State medicalization of trans healthcare: Iran and the United Kingdom

As recognition of gender variance increases, different nations are also instituting a variety of models to provide healthcare to trans people. Unlike the United States, some nations offer state healthcare to everyone — meaning that recognition of trans people may result in state0funded gender reassignment surgery, hormone therapy etc. Sometimes these measures are taken in places we might not (at first) expect them to: Iran, for example, has recently become famous for permitting trans people to change the gender of their identity documents and funding gender reassignment surgery. Under the Gender Recognition Act, the United Kingdom offers trans healthcare under the National Health Service. How does this work? What forms of embodiment and subjectivity are privileged under these models?

Required Reading

Afsaneh Najmabadi, “Transing and Transpassing Across Sex-Gender Walls in Iran,” WSQ: Women’s Studies Quarterly (2008).

UK National Health Service, “2008 Survey of Patient Satisfaction With Transgender Services.”

Week 10: November 2 & 4
Remembering the dead, forgetting race: debates about transgender    imperialism

Amid ongoing struggles for transgender recognition in law, politics and the academy, not everyone is able to access recognition. Some trans people can now access healthcare, limited capacities to change their identity documents and limited anti-discrimination law. Often, however, access to these rights depend on having the financial and social resources. For some people, just staying alive is difficult: transgender people of color, sexworkers and immigrants are disproportionately represented in murder, assault and incarceration statistics. This week we assess Namaste’s argument that say trans activism cannot succeed unless it tackles institutional racism, imperialism and classism. With Transgender Day of Remembrance coming up, we look at one account arguing that TDOR is overwhelmingly initiated by white middle-class activists without the inclusion of those most at risk of murder: trans people of color.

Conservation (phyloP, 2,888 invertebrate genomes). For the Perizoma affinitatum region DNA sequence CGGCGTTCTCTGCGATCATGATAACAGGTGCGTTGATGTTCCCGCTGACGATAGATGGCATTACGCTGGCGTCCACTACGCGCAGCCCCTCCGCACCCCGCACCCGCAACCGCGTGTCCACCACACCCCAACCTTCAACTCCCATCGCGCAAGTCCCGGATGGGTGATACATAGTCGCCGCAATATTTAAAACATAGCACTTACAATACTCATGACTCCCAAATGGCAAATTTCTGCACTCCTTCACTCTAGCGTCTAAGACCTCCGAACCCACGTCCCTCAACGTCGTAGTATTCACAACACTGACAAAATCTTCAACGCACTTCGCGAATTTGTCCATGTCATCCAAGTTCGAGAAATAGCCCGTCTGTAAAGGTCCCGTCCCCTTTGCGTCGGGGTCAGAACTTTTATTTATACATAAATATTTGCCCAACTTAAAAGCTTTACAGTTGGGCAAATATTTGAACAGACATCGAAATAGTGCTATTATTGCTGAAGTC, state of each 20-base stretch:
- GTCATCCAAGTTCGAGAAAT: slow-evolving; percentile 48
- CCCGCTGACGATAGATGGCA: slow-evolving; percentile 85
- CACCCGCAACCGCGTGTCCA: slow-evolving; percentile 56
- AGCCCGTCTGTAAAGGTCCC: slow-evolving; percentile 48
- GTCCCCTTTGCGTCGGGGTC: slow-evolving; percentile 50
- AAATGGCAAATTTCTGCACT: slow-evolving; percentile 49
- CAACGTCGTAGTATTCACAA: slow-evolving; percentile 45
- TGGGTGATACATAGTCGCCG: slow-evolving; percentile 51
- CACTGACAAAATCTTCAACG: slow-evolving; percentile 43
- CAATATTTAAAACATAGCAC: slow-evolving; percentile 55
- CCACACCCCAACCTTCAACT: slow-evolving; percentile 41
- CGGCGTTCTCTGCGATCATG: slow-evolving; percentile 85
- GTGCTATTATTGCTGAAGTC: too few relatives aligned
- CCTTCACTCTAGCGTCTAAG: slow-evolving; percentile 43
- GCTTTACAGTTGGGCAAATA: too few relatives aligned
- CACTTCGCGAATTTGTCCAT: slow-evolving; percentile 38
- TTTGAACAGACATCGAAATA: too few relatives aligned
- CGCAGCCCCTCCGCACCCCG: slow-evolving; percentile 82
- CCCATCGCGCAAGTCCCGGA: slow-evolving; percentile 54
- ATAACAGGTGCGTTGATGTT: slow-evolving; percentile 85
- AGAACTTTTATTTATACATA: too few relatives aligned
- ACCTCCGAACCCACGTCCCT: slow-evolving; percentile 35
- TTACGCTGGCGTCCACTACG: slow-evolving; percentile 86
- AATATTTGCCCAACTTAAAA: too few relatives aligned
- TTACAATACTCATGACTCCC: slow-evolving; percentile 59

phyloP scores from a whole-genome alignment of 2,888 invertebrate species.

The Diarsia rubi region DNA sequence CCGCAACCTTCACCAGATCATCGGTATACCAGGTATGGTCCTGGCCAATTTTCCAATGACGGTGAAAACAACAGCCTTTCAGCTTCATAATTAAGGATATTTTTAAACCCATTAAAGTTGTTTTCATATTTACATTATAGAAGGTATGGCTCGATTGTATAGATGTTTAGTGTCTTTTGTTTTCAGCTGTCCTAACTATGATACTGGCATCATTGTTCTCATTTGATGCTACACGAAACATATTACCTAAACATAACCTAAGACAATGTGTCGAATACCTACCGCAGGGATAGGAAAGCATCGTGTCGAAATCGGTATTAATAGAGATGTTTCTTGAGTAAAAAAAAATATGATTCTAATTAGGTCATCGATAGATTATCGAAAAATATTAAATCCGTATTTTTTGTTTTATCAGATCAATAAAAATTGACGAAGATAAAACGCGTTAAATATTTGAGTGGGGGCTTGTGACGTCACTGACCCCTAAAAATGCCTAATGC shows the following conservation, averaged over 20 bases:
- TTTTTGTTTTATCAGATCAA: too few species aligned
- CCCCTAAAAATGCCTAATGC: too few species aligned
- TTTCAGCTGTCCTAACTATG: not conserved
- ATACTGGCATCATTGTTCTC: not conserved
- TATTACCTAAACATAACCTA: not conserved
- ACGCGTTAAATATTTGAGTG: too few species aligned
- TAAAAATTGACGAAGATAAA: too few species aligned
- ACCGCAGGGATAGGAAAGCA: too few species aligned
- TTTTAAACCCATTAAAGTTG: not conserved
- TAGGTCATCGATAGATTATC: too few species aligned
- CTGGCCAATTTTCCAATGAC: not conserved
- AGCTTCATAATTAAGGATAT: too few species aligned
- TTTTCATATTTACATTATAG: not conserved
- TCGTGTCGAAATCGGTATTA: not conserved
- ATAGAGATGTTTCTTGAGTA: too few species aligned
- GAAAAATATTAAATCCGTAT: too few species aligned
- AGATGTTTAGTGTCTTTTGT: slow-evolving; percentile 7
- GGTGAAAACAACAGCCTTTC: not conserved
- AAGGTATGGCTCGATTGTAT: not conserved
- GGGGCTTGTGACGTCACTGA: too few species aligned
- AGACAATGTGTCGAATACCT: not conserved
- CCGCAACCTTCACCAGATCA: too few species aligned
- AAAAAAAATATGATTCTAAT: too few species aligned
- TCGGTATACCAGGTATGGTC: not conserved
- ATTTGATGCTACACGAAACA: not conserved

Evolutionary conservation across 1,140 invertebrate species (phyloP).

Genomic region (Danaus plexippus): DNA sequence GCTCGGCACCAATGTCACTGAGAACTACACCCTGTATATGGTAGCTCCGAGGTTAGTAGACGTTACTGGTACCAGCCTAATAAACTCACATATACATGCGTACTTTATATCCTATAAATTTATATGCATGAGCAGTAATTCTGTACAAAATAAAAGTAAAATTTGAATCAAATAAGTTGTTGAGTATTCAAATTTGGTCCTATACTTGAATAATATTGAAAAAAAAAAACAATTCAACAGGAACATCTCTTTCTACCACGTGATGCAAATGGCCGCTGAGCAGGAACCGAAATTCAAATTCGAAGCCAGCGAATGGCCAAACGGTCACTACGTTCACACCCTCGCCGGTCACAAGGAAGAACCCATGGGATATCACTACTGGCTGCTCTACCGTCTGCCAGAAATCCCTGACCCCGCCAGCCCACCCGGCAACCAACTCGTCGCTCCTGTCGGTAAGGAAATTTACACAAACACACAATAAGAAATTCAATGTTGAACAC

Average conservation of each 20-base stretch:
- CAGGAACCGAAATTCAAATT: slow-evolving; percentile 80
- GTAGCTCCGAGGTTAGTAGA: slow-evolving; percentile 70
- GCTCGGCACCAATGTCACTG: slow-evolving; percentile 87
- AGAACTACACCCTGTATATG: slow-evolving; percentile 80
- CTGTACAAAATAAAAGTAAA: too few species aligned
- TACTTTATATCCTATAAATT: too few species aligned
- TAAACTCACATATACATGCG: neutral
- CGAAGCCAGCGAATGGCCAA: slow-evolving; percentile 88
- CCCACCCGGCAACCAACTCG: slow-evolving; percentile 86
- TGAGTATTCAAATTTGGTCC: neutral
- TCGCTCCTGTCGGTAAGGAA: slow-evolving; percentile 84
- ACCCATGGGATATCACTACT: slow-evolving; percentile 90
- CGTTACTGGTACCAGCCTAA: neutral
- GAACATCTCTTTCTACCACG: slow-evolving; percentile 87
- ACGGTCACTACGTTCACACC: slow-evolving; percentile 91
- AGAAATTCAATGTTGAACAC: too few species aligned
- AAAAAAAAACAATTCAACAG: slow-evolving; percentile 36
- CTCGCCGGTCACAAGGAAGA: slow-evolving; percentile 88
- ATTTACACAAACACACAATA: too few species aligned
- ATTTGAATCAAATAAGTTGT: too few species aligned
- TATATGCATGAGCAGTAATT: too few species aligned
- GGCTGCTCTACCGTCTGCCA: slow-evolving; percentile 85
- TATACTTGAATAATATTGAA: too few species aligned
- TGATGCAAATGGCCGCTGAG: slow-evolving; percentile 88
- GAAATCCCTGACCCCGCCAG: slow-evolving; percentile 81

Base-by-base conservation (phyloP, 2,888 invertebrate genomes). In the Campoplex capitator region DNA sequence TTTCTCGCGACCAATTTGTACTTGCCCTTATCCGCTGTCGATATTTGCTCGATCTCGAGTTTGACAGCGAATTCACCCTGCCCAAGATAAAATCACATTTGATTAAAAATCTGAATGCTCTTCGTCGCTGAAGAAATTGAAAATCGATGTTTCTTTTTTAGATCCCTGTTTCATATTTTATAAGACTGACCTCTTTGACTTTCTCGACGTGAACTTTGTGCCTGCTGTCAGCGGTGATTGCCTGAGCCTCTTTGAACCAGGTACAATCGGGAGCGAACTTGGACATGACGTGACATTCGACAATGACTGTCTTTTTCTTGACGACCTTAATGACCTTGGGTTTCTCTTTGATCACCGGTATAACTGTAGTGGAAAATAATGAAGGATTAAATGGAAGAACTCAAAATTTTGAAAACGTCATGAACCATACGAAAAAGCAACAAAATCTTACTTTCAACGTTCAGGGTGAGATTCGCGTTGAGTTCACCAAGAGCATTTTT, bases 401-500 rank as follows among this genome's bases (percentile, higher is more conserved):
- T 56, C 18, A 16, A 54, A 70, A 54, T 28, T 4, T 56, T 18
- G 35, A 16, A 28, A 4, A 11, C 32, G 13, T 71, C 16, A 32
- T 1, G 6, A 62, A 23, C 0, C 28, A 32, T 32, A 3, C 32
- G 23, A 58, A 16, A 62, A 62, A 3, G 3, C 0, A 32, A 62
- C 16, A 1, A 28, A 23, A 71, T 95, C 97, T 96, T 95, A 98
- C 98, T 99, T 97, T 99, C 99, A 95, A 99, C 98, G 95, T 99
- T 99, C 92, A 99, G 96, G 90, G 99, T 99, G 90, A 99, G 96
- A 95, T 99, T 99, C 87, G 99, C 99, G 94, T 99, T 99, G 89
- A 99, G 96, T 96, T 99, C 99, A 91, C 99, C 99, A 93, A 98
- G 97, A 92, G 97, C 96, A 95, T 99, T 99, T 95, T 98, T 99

Required Reading

Sarah Lamble, “Retelling racialized violence, remaking white innocence: The politics of interlocking oppressions in transgender day of remembrance.” Sexuality Research and Social Policy 5:1 (2008), 24-42.

Viviane Namaste, “Again Transgender Rights: Understanding the Imperialism of Contemporary Transgender Politics.” In Sex Change, Social Change: Reflections on Identity, Institutions and Imperialism. Toronto: Womens Press, 2005. 103-126.

Part IV: Mobile bodies: migration and travel

Week 11: November 9 & 11
Gender variance and global immigration law